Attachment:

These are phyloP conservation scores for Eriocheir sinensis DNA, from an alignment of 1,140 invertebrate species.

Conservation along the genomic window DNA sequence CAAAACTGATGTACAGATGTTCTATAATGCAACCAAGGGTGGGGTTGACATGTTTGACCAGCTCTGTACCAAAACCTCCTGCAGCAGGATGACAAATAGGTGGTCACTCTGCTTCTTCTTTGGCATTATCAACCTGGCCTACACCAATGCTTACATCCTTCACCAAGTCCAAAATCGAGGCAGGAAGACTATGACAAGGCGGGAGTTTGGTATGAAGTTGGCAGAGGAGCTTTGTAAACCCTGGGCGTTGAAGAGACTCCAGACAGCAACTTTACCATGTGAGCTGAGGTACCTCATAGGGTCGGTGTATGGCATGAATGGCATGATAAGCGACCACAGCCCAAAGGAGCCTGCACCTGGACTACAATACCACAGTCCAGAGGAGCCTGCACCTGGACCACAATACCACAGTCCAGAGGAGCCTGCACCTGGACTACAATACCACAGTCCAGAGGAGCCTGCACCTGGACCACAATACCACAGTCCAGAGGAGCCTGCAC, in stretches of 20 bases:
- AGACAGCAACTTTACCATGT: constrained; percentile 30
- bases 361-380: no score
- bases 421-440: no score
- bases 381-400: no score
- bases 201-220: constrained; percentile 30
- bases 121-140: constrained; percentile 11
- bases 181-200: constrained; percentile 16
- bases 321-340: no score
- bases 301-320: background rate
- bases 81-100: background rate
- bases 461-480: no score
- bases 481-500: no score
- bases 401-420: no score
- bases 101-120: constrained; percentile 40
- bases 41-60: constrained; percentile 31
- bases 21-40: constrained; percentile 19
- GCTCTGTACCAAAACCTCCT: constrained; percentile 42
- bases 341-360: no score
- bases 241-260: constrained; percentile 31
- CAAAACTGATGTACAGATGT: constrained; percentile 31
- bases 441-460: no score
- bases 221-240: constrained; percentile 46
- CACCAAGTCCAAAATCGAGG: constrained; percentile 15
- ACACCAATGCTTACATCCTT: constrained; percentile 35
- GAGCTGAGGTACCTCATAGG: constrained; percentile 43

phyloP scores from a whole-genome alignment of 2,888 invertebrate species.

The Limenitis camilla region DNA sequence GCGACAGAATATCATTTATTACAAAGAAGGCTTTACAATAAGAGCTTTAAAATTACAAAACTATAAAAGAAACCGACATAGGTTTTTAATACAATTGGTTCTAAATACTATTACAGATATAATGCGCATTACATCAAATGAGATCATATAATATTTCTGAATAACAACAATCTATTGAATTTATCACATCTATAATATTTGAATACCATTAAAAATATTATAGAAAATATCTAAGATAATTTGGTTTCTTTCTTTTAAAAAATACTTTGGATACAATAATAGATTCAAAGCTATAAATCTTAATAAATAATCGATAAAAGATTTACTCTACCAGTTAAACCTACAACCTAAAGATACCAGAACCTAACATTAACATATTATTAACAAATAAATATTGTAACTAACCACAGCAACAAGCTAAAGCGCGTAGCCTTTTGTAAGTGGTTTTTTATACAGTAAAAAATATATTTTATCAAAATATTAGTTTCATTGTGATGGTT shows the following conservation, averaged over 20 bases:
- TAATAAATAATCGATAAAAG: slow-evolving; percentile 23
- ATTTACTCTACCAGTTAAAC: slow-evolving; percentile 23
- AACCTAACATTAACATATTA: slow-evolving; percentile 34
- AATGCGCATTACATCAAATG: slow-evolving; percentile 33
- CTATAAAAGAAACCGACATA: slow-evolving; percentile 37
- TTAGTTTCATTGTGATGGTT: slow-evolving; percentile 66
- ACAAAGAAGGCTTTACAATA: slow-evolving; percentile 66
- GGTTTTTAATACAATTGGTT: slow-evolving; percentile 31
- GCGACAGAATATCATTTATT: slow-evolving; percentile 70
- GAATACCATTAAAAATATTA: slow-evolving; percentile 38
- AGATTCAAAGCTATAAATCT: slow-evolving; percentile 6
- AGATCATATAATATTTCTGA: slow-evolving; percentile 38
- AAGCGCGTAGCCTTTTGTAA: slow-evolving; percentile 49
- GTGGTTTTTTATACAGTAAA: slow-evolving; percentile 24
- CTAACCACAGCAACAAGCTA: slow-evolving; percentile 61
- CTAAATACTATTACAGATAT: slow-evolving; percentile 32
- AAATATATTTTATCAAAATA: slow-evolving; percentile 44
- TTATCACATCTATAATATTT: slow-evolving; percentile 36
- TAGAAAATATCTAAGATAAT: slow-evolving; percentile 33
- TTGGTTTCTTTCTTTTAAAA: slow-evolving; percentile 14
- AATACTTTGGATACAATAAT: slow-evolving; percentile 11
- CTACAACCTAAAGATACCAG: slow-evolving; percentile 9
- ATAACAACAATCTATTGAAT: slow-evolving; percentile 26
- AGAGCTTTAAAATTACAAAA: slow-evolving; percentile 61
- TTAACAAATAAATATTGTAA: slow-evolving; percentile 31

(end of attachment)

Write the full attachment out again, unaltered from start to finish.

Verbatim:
These are phyloP conservation scores for Eriocheir sinensis DNA, from an alignment of 1,140 invertebrate species.

Conservation along the genomic window DNA sequence CAAAACTGATGTACAGATGTTCTATAATGCAACCAAGGGTGGGGTTGACATGTTTGACCAGCTCTGTACCAAAACCTCCTGCAGCAGGATGACAAATAGGTGGTCACTCTGCTTCTTCTTTGGCATTATCAACCTGGCCTACACCAATGCTTACATCCTTCACCAAGTCCAAAATCGAGGCAGGAAGACTATGACAAGGCGGGAGTTTGGTATGAAGTTGGCAGAGGAGCTTTGTAAACCCTGGGCGTTGAAGAGACTCCAGACAGCAACTTTACCATGTGAGCTGAGGTACCTCATAGGGTCGGTGTATGGCATGAATGGCATGATAAGCGACCACAGCCCAAAGGAGCCTGCACCTGGACTACAATACCACAGTCCAGAGGAGCCTGCACCTGGACCACAATACCACAGTCCAGAGGAGCCTGCACCTGGACTACAATACCACAGTCCAGAGGAGCCTGCACCTGGACCACAATACCACAGTCCAGAGGAGCCTGCAC, in stretches of 20 bases:
- AGACAGCAACTTTACCATGT: constrained; percentile 30
- bases 361-380: no score
- bases 421-440: no score
- bases 381-400: no score
- bases 201-220: constrained; percentile 30
- bases 121-140: constrained; percentile 11
- bases 181-200: constrained; percentile 16
- bases 321-340: no score
- bases 301-320: background rate
- bases 81-100: background rate
- bases 461-480: no score
- bases 481-500: no score
- bases 401-420: no score
- bases 101-120: constrained; percentile 40
- bases 41-60: constrained; percentile 31
- bases 21-40: constrained; percentile 19
- GCTCTGTACCAAAACCTCCT: constrained; percentile 42
- bases 341-360: no score
- bases 241-260: constrained; percentile 31
- CAAAACTGATGTACAGATGT: constrained; percentile 31
- bases 441-460: no score
- bases 221-240: constrained; percentile 46
- CACCAAGTCCAAAATCGAGG: constrained; percentile 15
- ACACCAATGCTTACATCCTT: constrained; percentile 35
- GAGCTGAGGTACCTCATAGG: constrained; percentile 43

phyloP scores from a whole-genome alignment of 2,888 invertebrate species.

The Limenitis camilla region DNA sequence GCGACAGAATATCATTTATTACAAAGAAGGCTTTACAATAAGAGCTTTAAAATTACAAAACTATAAAAGAAACCGACATAGGTTTTTAATACAATTGGTTCTAAATACTATTACAGATATAATGCGCATTACATCAAATGAGATCATATAATATTTCTGAATAACAACAATCTATTGAATTTATCACATCTATAATATTTGAATACCATTAAAAATATTATAGAAAATATCTAAGATAATTTGGTTTCTTTCTTTTAAAAAATACTTTGGATACAATAATAGATTCAAAGCTATAAATCTTAATAAATAATCGATAAAAGATTTACTCTACCAGTTAAACCTACAACCTAAAGATACCAGAACCTAACATTAACATATTATTAACAAATAAATATTGTAACTAACCACAGCAACAAGCTAAAGCGCGTAGCCTTTTGTAAGTGGTTTTTTATACAGTAAAAAATATATTTTATCAAAATATTAGTTTCATTGTGATGGTT shows the following conservation, averaged over 20 bases:
- TAATAAATAATCGATAAAAG: slow-evolving; percentile 23
- ATTTACTCTACCAGTTAAAC: slow-evolving; percentile 23
- AACCTAACATTAACATATTA: slow-evolving; percentile 34
- AATGCGCATTACATCAAATG: slow-evolving; percentile 33
- CTATAAAAGAAACCGACATA: slow-evolving; percentile 37
- TTAGTTTCATTGTGATGGTT: slow-evolving; percentile 66
- ACAAAGAAGGCTTTACAATA: slow-evolving; percentile 66
- GGTTTTTAATACAATTGGTT: slow-evolving; percentile 31
- GCGACAGAATATCATTTATT: slow-evolving; percentile 70
- GAATACCATTAAAAATATTA: slow-evolving; percentile 38
- AGATTCAAAGCTATAAATCT: slow-evolving; percentile 6
- AGATCATATAATATTTCTGA: slow-evolving; percentile 38
- AAGCGCGTAGCCTTTTGTAA: slow-evolving; percentile 49
- GTGGTTTTTTATACAGTAAA: slow-evolving; percentile 24
- CTAACCACAGCAACAAGCTA: slow-evolving; percentile 61
- CTAAATACTATTACAGATAT: slow-evolving; percentile 32
- AAATATATTTTATCAAAATA: slow-evolving; percentile 44
- TTATCACATCTATAATATTT: slow-evolving; percentile 36
- TAGAAAATATCTAAGATAAT: slow-evolving; percentile 33
- TTGGTTTCTTTCTTTTAAAA: slow-evolving; percentile 14
- AATACTTTGGATACAATAAT: slow-evolving; percentile 11
- CTACAACCTAAAGATACCAG: slow-evolving; percentile 9
- ATAACAACAATCTATTGAAT: slow-evolving; percentile 26
- AGAGCTTTAAAATTACAAAA: slow-evolving; percentile 61
- TTAACAAATAAATATTGTAA: slow-evolving; percentile 31